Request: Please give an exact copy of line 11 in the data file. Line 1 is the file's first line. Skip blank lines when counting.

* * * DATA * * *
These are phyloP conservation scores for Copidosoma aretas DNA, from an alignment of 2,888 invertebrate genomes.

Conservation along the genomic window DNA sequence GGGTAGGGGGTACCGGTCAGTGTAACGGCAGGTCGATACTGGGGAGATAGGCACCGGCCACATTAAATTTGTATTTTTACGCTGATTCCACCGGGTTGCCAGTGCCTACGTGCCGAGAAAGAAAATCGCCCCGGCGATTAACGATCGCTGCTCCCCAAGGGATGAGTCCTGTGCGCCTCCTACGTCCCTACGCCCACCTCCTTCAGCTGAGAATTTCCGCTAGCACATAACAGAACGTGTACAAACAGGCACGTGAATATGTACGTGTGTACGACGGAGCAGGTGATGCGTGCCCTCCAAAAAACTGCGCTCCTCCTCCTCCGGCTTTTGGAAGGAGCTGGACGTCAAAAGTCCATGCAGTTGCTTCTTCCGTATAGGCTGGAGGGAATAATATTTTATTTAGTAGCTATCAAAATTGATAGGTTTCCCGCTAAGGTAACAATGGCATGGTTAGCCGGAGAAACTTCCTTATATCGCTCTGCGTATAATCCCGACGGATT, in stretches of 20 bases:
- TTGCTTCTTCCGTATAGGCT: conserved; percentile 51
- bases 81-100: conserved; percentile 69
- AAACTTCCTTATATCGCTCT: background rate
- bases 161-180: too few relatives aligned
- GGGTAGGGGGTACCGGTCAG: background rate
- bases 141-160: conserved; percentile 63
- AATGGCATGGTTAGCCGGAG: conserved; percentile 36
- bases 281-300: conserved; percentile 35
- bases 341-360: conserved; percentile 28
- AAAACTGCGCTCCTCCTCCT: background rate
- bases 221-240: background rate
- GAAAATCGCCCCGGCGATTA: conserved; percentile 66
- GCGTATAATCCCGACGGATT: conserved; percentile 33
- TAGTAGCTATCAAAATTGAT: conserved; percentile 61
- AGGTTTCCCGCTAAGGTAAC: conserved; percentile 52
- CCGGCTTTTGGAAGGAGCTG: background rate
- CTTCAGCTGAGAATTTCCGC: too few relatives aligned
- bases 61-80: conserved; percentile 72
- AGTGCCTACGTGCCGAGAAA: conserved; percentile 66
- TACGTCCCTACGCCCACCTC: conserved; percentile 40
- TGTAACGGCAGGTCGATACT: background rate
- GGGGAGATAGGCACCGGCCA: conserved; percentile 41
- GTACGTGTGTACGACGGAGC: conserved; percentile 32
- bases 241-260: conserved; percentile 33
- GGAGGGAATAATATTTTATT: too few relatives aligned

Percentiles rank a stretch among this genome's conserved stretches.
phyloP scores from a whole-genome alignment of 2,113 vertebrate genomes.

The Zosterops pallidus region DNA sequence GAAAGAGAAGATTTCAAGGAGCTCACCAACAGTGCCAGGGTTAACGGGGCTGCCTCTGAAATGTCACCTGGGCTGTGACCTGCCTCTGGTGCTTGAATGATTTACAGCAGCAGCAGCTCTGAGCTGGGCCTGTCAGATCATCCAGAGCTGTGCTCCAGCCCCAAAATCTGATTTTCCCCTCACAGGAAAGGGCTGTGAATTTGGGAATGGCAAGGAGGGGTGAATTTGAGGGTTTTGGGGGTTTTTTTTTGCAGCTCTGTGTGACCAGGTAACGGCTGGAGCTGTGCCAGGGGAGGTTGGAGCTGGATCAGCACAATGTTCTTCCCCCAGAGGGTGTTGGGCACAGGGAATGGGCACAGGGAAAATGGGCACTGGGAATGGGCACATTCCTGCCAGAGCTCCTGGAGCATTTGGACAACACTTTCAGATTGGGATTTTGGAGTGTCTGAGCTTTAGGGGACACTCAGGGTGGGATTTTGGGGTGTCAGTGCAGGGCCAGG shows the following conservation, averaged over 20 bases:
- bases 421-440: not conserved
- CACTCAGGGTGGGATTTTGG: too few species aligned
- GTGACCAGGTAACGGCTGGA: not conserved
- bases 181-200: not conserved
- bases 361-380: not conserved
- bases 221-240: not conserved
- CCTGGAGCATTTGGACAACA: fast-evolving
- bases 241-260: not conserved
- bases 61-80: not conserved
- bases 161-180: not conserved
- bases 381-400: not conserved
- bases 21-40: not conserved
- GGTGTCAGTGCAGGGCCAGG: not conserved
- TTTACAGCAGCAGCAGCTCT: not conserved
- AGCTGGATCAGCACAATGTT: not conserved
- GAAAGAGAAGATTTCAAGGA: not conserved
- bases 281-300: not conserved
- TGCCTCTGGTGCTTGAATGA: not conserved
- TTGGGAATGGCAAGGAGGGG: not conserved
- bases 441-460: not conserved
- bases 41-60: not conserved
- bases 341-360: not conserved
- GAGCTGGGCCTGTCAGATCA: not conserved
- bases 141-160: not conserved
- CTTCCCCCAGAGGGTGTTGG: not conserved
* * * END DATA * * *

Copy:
- bases 341-360: conserved; percentile 28